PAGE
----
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Proc Natl Acad Sci U S A. 2004 Mar 9;101(10):3490-4. Epub 2004 Feb 27.

High MHC diversity maintained by balancing selection in an otherwise genetically monomorphic mammal.

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  • 1Department of Organismic Biology, Ecology, and Evolution, University of California, Los Angeles, CA 90095, USA.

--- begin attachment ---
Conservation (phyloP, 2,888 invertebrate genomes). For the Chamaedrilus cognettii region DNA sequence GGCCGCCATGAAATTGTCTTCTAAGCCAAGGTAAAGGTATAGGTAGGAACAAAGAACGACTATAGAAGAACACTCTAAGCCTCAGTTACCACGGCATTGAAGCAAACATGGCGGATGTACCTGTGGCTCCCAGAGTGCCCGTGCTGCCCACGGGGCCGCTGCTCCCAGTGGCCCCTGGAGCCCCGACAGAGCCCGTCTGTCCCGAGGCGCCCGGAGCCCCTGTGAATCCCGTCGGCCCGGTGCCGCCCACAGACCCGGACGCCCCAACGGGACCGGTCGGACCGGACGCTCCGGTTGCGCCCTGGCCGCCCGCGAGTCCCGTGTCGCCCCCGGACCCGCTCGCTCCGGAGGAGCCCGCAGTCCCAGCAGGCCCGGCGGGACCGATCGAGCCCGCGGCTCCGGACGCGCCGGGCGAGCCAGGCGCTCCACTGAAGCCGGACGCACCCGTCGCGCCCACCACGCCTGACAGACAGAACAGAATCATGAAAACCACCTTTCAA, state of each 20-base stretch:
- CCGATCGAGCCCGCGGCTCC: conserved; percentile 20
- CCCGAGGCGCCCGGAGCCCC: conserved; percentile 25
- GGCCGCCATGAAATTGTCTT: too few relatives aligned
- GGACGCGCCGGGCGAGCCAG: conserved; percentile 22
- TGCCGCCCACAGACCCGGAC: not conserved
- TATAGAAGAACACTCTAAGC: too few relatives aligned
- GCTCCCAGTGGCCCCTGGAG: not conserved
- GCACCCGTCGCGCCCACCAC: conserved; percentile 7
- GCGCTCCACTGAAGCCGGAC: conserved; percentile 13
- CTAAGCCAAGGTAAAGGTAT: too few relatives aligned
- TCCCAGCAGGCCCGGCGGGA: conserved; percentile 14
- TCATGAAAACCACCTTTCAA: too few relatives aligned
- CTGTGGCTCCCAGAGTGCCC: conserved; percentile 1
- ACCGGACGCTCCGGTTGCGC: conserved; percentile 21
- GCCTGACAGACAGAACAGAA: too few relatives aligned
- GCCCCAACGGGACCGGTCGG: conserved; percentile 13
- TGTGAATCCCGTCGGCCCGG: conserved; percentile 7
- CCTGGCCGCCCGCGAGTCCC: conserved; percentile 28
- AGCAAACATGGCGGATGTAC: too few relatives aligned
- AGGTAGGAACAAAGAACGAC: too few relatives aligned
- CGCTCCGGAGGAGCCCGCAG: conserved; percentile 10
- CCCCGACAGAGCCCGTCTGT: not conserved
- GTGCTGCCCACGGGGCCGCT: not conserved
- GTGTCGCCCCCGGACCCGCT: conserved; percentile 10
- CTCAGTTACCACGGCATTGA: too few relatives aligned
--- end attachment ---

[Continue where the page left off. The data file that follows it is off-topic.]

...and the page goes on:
The San Nicolas Island fox (Urocyon littoralis dickeyi) is genetically the most monomorphic sexually reproducing animal population yet reported and has no variation in hypervariable genetic markers. Such low levels of variation imply lower resistance to pathogens, reduced fitness, and problems in distinguishing kin from non-kin. In vertebrates, the MHC contains genes that influence disease resistance and kin recognition and may be under intense balancing selection in some populations. Hence, genetic variation at the MHC might persist despite the extreme monomorphism shown by neutral markers. We examine variation of five loci within the MHC of San Nicolas Island foxes and find remarkably high levels of variation. Further, we show by simulation that genetic monomorphism at neutral loci and high MHC variation could arise only through an extreme population bottleneck of <10 individuals, approximately 10-20 generations ago, accompanied by unprecedented selection coefficients of >0.5 on MHC loci. These results support the importance of balancing selection as a mechanism to maintain variation in natural populations and expose the difficulty of using neutral markers as surrogates for variation in fitness-related loci.

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